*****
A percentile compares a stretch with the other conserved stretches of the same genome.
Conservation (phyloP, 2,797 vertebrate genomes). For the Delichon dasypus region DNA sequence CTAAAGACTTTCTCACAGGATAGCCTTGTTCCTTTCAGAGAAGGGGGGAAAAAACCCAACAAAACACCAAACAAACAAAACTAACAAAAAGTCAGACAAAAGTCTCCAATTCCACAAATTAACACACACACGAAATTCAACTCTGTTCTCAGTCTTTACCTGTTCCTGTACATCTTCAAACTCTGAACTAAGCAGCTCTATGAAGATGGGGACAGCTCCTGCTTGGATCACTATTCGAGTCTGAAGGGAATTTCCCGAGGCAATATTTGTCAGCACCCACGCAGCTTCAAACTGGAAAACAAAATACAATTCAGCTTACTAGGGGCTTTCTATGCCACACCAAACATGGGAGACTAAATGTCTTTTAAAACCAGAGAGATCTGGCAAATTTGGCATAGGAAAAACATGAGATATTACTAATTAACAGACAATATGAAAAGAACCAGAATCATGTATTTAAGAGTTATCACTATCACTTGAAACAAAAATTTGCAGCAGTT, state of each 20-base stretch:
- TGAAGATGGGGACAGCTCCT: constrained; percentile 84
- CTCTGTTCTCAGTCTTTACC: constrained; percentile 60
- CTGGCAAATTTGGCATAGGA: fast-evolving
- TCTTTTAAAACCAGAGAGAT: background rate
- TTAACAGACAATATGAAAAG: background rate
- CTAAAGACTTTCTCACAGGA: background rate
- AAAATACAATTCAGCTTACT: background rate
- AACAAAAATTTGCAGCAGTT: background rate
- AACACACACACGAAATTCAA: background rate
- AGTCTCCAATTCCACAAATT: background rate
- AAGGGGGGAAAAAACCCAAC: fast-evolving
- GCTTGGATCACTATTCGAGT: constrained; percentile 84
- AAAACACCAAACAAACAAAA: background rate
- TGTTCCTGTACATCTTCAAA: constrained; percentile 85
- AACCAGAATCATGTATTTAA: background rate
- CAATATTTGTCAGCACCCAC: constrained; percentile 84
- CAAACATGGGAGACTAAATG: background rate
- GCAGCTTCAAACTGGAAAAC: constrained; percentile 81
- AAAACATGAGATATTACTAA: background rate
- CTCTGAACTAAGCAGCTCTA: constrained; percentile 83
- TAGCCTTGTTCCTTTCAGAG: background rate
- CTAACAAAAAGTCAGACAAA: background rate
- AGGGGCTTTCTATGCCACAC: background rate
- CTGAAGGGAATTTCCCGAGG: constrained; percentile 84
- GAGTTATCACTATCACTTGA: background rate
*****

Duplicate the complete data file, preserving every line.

A percentile compares a stretch with the other conserved stretches of the same genome.
Conservation (phyloP, 2,797 vertebrate genomes). For the Delichon dasypus region DNA sequence CTAAAGACTTTCTCACAGGATAGCCTTGTTCCTTTCAGAGAAGGGGGGAAAAAACCCAACAAAACACCAAACAAACAAAACTAACAAAAAGTCAGACAAAAGTCTCCAATTCCACAAATTAACACACACACGAAATTCAACTCTGTTCTCAGTCTTTACCTGTTCCTGTACATCTTCAAACTCTGAACTAAGCAGCTCTATGAAGATGGGGACAGCTCCTGCTTGGATCACTATTCGAGTCTGAAGGGAATTTCCCGAGGCAATATTTGTCAGCACCCACGCAGCTTCAAACTGGAAAACAAAATACAATTCAGCTTACTAGGGGCTTTCTATGCCACACCAAACATGGGAGACTAAATGTCTTTTAAAACCAGAGAGATCTGGCAAATTTGGCATAGGAAAAACATGAGATATTACTAATTAACAGACAATATGAAAAGAACCAGAATCATGTATTTAAGAGTTATCACTATCACTTGAAACAAAAATTTGCAGCAGTT, state of each 20-base stretch:
- TGAAGATGGGGACAGCTCCT: constrained; percentile 84
- CTCTGTTCTCAGTCTTTACC: constrained; percentile 60
- CTGGCAAATTTGGCATAGGA: fast-evolving
- TCTTTTAAAACCAGAGAGAT: background rate
- TTAACAGACAATATGAAAAG: background rate
- CTAAAGACTTTCTCACAGGA: background rate
- AAAATACAATTCAGCTTACT: background rate
- AACAAAAATTTGCAGCAGTT: background rate
- AACACACACACGAAATTCAA: background rate
- AGTCTCCAATTCCACAAATT: background rate
- AAGGGGGGAAAAAACCCAAC: fast-evolving
- GCTTGGATCACTATTCGAGT: constrained; percentile 84
- AAAACACCAAACAAACAAAA: background rate
- TGTTCCTGTACATCTTCAAA: constrained; percentile 85
- AACCAGAATCATGTATTTAA: background rate
- CAATATTTGTCAGCACCCAC: constrained; percentile 84
- CAAACATGGGAGACTAAATG: background rate
- GCAGCTTCAAACTGGAAAAC: constrained; percentile 81
- AAAACATGAGATATTACTAA: background rate
- CTCTGAACTAAGCAGCTCTA: constrained; percentile 83
- TAGCCTTGTTCCTTTCAGAG: background rate
- CTAACAAAAAGTCAGACAAA: background rate
- AGGGGCTTTCTATGCCACAC: background rate
- CTGAAGGGAATTTCCCGAGG: constrained; percentile 84
- GAGTTATCACTATCACTTGA: background rate